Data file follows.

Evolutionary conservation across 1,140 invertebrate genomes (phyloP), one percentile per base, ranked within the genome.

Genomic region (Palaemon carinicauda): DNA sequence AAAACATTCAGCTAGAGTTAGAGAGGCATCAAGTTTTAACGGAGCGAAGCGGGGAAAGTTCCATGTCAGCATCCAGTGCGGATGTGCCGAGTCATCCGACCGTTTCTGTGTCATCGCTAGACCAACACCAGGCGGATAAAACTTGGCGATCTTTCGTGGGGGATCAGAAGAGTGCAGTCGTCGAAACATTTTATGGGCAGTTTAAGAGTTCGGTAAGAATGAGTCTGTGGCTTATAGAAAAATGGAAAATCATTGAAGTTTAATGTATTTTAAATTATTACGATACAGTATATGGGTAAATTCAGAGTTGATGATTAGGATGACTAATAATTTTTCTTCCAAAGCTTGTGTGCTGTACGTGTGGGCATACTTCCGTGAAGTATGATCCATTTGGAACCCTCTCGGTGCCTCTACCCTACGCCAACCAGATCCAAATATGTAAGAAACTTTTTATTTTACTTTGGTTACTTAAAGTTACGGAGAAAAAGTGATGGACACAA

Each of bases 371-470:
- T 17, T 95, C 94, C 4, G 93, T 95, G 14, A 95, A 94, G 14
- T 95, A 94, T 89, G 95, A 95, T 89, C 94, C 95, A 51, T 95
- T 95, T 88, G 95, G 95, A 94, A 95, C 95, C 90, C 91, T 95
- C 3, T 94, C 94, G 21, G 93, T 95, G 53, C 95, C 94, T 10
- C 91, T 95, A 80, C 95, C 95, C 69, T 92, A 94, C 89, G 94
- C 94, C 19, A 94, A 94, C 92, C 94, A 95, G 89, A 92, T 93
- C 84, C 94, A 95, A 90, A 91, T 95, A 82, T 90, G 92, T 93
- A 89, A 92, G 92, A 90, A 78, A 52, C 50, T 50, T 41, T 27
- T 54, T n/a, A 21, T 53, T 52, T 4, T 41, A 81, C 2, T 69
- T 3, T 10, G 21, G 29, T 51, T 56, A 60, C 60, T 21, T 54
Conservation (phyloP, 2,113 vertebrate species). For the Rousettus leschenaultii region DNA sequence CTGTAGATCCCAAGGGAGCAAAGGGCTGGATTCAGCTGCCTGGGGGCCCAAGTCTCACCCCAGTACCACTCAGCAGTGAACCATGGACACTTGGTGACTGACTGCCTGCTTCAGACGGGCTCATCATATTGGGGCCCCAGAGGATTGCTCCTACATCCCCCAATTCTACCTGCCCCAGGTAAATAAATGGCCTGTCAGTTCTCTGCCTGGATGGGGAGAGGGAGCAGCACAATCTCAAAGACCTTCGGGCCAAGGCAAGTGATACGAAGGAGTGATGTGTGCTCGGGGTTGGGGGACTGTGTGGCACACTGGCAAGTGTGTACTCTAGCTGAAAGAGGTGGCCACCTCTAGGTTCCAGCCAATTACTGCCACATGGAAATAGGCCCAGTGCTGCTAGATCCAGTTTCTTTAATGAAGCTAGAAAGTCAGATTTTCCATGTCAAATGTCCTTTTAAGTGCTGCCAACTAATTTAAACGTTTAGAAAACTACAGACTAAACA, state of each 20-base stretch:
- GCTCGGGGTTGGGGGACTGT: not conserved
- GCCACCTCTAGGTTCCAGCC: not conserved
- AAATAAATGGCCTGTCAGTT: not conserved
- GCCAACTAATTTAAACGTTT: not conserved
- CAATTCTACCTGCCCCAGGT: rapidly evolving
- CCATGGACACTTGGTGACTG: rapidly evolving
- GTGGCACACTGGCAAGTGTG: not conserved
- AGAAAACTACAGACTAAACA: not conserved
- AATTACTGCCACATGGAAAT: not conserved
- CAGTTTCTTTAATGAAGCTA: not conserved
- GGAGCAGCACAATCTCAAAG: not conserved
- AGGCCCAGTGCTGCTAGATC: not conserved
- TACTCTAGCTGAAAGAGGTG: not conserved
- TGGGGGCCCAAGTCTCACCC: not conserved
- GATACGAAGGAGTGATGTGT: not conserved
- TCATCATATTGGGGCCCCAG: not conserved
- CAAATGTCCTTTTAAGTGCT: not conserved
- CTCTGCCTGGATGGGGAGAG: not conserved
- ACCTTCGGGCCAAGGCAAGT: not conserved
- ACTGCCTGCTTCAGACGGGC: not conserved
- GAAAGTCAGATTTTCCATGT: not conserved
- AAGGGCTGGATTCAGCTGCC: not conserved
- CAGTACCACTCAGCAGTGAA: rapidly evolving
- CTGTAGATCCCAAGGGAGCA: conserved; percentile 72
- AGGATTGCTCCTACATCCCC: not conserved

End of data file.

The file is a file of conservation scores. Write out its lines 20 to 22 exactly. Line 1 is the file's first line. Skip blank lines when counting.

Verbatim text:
- CCATGGACACTTGGTGACTG: rapidly evolving
- GTGGCACACTGGCAAGTGTG: not conserved
- AGAAAACTACAGACTAAACA: not conserved